Entrepreneurs learn more about legal aspects of business in Seychelles | 11 July 2019
Some 40 entrepreneurs are currently attending a two- day workshop on the ‘Legal Aspect of Business in Seychelles.’
This session, organised by the Enterprise Seychelles Agency, is being led by business consultant Peter Roselie at the Care House.
The two-day workshop is covering subjects pertinent to all small entrepreneurs such as contractual formation, pillars of a contract/offer and acceptance, intention to legally bound, how to write a business contract, bilateral and unilateral contracts, illegal contracts, remedies for breach of contracts, Seychelles investment code, consumer protection and fair competition act, licensing act, import permit among others.
Enterprise Seychelles Agency (Esa) chief executive Angelic Appoo stated that “Esa came into effect in August 2018, following the repeal of Senpa (Small Enterprise Promotion Agency). Since its inception, Esa has made numerous efforts to differentiate itself from its predecessor, given its new mandate. The agency no longer caters for only cottage industry businesses, but it has enveloped all micro, small and medium enterprises (MSME) in all sectors under its umbrella. Section 5 (f) of the Enterprise Seychelles Agency Act, 2018 gives Esa the mandate to provide training, promotion and marketing services to MSME, in order to empower MSMEs and support and build on their skills and opportunities”.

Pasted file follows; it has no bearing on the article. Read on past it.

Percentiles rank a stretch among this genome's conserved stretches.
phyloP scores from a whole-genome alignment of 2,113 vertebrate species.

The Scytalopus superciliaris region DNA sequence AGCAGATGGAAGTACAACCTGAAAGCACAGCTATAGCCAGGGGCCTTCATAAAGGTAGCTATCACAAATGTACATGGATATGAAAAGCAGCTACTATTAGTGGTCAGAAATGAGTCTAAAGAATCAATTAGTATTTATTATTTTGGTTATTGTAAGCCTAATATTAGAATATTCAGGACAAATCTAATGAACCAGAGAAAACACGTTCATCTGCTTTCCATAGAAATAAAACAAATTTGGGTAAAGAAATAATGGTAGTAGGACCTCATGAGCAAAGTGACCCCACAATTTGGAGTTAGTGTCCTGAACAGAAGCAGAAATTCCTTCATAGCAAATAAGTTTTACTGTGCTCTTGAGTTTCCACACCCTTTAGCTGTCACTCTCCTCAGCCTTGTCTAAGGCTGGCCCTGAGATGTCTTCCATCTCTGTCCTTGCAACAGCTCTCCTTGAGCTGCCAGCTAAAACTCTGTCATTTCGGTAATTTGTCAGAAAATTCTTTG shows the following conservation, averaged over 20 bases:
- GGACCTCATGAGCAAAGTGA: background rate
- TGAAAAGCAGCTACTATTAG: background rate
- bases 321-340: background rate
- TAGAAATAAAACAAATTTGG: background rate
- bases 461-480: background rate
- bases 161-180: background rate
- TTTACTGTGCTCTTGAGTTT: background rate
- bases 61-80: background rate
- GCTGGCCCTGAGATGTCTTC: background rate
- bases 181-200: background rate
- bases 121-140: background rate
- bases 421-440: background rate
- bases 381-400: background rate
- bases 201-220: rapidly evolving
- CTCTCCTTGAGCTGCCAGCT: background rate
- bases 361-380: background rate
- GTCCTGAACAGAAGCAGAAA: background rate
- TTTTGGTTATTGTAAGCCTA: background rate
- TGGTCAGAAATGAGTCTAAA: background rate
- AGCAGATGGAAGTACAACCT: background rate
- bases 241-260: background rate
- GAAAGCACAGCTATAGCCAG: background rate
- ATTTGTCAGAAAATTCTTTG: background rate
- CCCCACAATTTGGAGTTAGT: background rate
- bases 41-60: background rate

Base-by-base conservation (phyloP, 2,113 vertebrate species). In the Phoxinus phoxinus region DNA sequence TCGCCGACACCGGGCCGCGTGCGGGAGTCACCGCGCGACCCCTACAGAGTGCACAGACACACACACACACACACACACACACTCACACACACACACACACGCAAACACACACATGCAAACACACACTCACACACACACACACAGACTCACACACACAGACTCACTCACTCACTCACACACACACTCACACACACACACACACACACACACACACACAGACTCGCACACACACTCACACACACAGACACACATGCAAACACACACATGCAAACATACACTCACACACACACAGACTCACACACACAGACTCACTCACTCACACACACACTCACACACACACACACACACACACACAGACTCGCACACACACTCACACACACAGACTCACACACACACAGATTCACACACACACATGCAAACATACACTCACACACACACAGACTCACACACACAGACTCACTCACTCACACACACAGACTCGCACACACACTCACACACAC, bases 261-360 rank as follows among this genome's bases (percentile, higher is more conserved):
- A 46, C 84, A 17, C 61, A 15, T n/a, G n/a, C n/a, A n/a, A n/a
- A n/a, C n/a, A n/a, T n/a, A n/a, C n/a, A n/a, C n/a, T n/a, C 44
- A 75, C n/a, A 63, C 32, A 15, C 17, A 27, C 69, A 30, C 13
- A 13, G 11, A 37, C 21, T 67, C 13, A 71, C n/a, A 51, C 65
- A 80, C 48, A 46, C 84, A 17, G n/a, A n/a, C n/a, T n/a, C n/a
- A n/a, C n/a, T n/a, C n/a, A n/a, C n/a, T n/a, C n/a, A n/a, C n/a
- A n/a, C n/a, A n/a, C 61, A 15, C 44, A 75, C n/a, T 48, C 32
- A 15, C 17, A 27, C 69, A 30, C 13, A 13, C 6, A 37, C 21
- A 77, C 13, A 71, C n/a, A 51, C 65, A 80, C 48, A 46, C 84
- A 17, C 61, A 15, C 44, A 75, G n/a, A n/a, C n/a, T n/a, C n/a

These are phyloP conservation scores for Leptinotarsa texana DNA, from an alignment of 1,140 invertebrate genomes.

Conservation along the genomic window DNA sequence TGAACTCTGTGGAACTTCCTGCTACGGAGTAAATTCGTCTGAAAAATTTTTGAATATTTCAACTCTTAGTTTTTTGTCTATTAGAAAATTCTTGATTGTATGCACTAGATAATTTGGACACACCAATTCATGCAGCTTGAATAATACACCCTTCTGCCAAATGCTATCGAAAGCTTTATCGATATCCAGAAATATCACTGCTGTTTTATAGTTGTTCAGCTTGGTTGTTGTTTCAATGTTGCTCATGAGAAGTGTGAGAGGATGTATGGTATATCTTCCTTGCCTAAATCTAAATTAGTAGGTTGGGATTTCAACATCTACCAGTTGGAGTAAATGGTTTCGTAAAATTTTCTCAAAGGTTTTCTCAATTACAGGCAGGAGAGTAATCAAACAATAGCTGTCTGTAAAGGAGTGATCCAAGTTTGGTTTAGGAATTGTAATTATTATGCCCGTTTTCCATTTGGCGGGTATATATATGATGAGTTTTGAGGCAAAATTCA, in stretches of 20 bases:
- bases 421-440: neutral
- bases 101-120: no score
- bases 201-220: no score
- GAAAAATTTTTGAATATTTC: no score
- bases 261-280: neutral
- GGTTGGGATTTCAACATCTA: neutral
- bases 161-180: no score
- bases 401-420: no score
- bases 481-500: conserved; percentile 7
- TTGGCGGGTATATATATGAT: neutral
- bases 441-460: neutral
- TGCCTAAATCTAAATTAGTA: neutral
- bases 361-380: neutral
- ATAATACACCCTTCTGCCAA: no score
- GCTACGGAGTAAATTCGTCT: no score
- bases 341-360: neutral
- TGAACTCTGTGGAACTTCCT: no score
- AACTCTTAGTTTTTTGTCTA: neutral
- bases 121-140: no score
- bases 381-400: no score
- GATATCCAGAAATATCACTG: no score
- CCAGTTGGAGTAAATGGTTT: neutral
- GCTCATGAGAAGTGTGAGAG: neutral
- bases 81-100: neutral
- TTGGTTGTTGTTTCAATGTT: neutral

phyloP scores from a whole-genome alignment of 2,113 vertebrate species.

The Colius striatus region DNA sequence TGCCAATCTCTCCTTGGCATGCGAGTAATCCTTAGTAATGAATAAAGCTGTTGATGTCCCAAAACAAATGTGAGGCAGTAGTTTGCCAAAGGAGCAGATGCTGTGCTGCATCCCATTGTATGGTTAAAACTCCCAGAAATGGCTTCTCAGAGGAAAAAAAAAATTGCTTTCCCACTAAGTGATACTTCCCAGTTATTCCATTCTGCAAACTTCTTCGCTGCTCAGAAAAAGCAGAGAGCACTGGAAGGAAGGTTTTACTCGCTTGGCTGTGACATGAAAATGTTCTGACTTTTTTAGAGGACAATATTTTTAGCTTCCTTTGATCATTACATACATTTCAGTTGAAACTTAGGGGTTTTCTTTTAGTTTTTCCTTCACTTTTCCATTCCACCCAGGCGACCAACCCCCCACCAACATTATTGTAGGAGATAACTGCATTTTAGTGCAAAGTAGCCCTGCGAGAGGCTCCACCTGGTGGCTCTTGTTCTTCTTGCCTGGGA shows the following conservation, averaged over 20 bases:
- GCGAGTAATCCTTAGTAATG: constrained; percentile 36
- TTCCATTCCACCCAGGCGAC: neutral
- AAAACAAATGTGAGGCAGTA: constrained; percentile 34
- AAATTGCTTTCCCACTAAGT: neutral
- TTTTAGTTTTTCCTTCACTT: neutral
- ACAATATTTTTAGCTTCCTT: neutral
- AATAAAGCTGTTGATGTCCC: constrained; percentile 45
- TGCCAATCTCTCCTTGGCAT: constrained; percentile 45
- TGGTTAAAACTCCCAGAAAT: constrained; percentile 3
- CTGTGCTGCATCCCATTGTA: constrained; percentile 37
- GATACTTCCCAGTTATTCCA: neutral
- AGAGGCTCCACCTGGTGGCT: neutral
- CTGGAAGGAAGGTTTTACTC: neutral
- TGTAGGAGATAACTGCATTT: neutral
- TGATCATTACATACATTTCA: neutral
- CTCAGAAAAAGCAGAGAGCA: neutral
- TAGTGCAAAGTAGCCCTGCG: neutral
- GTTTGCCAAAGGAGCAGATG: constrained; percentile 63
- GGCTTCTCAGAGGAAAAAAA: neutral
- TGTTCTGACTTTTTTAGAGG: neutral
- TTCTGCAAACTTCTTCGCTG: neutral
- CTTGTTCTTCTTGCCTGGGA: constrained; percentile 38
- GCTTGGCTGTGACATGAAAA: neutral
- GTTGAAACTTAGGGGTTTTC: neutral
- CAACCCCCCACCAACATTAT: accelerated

She also noted that very often, businesses, individuals, employees, whoever and at whatever position they stand, tend to not pay enough attention to the contracts that they sign.
“We are sometimes overwhelmed to get that new job, excited because we got a new place to rent to start our business, ecstatic because we just got a better deal with a supplier, that we sign these contracts not knowing the consequences of breach of contract nor how much money we can save from the services of lawyers in the future,” said Ms Appoo.
“Business owners must effectively manage the legal aspects of running a business. Whether a company is just starting out or has been in business for years, basic legal guidance is a necessity in today’s business community. Over the next two days, there will be many facilitators to give you that basic legal guidance, such as the Fair Trading Commission, police department, Seychelles Licensing Authority, Seychelles Bureau of Standards, trade division, Procurement Oversight Unit, Seychelles Revenue Commission and of course private sector representatives,” added Ms Appoo.
Mr Roselie shared with Seychelles NATION that “unfortunately many people attach too much passion on the business they are doing and do not pay attention to the legal aspects of doing business. I help many Seychellois in setting up properly their business and also advise them. Together with Esa we found out that many businessmen were victims of just signing documents without understanding and reading it properly. We have come together to better equip the entrepreneurs”.
With the successful response from the entrepreneurs, soon such a programme will be done on Praslin and La Digue, according to the organisers.